This information sets me on edge until I remembered that the majority of my contacts are retirees and are here in Thailand on different visas than myself, quite possibly making this information mute in my case. I take note of the info, thank the sender and continue to perform my own due diligence. As helpful as networking can be the influx of information from sources who coin themselves as “experienced” in this field can leave me with more questions than answers at times. I concede for the day after a handful of hours and consent to putting in motion what I can control, getting these certificates, while allowing the next steps to unfold organically as information presents itself. I do, however, research the location of the immigration office I’ll need to collect the residential certificate and the documentary requirements therein. I plan to make it my first priority tomorrow morning as I deduce it’s best to arrive as early as possible to establishments like this. I note the time, 7:25a. I’ve got an engagement in town beginning in a few hours; it’s possible that I can swing by the hospital on my way.
My efficiency paid off. I was able to go in, make an appointment for the afternoon as not to disrupt my scheduled class, and walk out with my medical certificate. The meeting with the doctor was more of a brief conversation and lasted about five minutes. A small chunk of time in the crowded, but surprisingly calm waiting room and a quick snack later my name was called. The efficiency of this first experience has elevated my confidence. My inner goddess is beaming with pride in my execution and strategic use of time management skills as a make my way to the parking lot. These tiny successes amount to a lot, proving to myself that I am capable of expat living. I’m taking the back roads now to avoid the traffic stop (which I have come to learn happens for four hours, four to five times per week). I relax into my ride to the locals market, overly confident that tomorrow’s efficiency will have the same result.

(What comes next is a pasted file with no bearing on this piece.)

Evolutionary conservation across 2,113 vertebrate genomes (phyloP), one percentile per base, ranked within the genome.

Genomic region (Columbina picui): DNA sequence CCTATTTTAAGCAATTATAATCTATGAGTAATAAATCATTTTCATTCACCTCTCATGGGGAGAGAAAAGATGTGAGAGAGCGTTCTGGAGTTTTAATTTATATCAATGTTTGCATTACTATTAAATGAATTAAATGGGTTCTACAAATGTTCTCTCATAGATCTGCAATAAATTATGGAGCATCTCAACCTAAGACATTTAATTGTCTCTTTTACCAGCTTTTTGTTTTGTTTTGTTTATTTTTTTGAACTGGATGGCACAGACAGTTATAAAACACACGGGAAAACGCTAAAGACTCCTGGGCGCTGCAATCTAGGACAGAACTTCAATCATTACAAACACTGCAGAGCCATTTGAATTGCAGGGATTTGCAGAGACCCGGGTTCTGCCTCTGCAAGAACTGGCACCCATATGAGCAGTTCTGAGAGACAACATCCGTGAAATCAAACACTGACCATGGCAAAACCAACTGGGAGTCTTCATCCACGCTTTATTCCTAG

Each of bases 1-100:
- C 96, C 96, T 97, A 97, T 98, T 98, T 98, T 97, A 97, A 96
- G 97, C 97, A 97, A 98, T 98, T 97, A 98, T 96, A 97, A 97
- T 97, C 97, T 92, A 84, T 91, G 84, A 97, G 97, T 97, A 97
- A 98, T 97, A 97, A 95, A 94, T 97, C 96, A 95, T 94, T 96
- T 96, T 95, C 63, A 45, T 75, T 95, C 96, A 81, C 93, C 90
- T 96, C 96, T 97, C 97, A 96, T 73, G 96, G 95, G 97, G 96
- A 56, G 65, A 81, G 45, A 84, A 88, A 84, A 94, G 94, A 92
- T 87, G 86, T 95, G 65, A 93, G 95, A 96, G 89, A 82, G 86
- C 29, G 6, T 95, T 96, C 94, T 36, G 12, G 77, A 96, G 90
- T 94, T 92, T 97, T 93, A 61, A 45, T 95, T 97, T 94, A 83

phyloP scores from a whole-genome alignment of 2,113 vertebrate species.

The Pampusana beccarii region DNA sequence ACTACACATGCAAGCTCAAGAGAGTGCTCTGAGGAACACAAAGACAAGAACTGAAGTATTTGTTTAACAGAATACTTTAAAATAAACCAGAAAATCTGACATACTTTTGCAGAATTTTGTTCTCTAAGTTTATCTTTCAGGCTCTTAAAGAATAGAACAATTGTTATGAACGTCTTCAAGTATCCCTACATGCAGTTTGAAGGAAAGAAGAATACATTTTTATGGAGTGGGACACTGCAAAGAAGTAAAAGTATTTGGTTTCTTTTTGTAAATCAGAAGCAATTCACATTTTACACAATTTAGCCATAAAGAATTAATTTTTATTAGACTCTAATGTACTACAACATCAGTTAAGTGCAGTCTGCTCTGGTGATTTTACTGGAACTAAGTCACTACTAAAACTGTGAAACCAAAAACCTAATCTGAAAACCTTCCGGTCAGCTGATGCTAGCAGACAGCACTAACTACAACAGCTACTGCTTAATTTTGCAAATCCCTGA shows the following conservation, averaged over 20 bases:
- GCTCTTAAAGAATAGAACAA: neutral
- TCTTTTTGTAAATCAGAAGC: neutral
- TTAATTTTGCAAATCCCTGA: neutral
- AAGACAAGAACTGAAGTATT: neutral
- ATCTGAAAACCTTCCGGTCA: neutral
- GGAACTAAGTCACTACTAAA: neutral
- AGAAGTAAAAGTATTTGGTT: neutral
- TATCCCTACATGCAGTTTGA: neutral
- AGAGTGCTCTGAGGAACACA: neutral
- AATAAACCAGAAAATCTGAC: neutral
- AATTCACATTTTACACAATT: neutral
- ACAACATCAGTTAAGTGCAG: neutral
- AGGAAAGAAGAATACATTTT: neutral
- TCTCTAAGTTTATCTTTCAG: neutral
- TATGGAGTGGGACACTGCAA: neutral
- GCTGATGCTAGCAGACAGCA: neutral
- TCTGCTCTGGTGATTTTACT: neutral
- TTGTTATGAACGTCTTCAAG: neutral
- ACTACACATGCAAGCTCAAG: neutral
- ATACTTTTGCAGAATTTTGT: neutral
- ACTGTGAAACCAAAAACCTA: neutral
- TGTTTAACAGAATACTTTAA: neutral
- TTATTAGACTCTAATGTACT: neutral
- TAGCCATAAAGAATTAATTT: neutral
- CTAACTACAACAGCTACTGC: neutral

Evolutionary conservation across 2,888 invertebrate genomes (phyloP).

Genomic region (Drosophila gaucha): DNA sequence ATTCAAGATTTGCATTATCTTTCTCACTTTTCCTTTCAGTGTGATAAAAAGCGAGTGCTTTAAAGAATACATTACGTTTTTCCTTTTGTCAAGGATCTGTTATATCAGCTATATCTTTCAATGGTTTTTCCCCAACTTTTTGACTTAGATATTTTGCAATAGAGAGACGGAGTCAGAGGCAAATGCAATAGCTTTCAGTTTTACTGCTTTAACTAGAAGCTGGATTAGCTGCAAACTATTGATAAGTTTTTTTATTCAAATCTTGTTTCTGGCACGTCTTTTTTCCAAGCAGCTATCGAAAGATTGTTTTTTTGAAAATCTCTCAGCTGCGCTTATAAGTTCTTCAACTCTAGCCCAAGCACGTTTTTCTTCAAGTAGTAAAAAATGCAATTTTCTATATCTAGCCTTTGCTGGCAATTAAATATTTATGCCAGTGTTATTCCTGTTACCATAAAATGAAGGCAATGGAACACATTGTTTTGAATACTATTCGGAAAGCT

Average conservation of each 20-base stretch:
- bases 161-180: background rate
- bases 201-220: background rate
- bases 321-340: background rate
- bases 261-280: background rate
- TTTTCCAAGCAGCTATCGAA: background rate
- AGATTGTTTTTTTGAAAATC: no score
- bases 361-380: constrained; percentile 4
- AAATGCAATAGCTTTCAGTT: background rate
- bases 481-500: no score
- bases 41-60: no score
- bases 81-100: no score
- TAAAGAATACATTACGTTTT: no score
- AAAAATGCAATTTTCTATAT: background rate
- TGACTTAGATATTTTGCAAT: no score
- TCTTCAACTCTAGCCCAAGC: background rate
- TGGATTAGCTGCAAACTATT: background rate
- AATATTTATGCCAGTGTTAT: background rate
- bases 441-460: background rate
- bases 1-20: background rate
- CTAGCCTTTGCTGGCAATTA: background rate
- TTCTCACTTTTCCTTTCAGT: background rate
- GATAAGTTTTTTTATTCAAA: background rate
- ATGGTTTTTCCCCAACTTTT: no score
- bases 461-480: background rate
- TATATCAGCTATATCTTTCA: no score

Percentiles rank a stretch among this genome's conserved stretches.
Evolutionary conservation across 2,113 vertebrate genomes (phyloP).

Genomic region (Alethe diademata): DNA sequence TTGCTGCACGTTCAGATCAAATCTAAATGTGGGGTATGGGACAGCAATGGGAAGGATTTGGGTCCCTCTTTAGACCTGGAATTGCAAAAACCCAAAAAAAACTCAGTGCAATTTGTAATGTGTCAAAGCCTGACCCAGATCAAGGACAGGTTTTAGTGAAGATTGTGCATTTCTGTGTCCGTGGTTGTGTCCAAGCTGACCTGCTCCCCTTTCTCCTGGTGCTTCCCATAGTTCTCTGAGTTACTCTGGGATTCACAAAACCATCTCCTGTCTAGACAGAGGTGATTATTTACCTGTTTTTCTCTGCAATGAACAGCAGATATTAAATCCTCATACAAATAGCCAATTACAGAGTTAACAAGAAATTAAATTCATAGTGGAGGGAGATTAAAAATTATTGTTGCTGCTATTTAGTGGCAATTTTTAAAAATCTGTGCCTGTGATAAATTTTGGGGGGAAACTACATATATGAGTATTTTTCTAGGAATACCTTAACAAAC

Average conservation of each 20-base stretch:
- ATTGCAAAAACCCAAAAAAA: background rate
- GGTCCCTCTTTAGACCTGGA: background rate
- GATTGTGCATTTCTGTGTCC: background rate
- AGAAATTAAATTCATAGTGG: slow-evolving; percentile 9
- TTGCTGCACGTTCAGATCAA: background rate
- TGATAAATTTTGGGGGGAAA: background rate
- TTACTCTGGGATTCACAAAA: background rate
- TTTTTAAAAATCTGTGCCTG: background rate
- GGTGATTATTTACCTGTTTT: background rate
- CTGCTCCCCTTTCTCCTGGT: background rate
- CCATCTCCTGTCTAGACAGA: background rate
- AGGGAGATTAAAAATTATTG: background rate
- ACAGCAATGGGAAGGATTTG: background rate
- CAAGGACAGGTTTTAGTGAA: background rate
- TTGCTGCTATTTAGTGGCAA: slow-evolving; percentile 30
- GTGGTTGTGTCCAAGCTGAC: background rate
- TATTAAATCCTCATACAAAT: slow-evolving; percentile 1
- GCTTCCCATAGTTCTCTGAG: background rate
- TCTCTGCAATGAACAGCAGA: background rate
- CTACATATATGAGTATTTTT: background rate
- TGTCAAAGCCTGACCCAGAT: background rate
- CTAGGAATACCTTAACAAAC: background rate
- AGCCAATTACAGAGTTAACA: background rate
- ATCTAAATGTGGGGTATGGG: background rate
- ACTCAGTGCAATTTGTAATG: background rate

The next morning when I pull up to the immigration office in Prachuap Khiri Khan (thirty-minute ride) just before opening hours my confidence is still riding high. I had an early start to beat the crowds and the sun making the ride pleasant as the cool air flirted with my exposed skin. It’s 08:20, ten minutes before opening time and there’s already a line forming at the copy machine and a group of locals in a semi-circle puffing their cigarettes waiting at the opposite edge of the building. I dismount and make my way to the copy machine line, which doubles as a makeshift check-in station, to get this process started. The Thai sun is harsh and when driving a motorbike there’s zero protection from its rays. The warmest part of the days I’ve found to be from about mid-morning to late afternoon when the sun falls out of view before setting over the Andaman Sea.
It’s close to 09:35 when I’m asked to take a seat to wait. Having gotten all the copies necessary and submitted my documents and the fee (500THB) all I can do is hope this won’t take too long to process. I’d like to make my way to the Land and Transportation office (think DMV) in Cha Am, an additional thirty minutes away putting me an hour away from home on the return trip (depending on traffic). My understanding is that with these documents I can submit the licensing fee and walk out with my Thai motorbike driver’s license. I use the time to chat with loved ones on the cell phone considering my geographical location places me fifteen hours ahead making this an ideal time of day to catch a handful of them. It’s not long before a smiling, young Thai lady hands me my certified documents. Before I head out I check the map, take a long drink of water and splash a bit on my bare shoulders. The sun is getting ready to heat up and I’m praying traffic is at a bare minimum considering the time.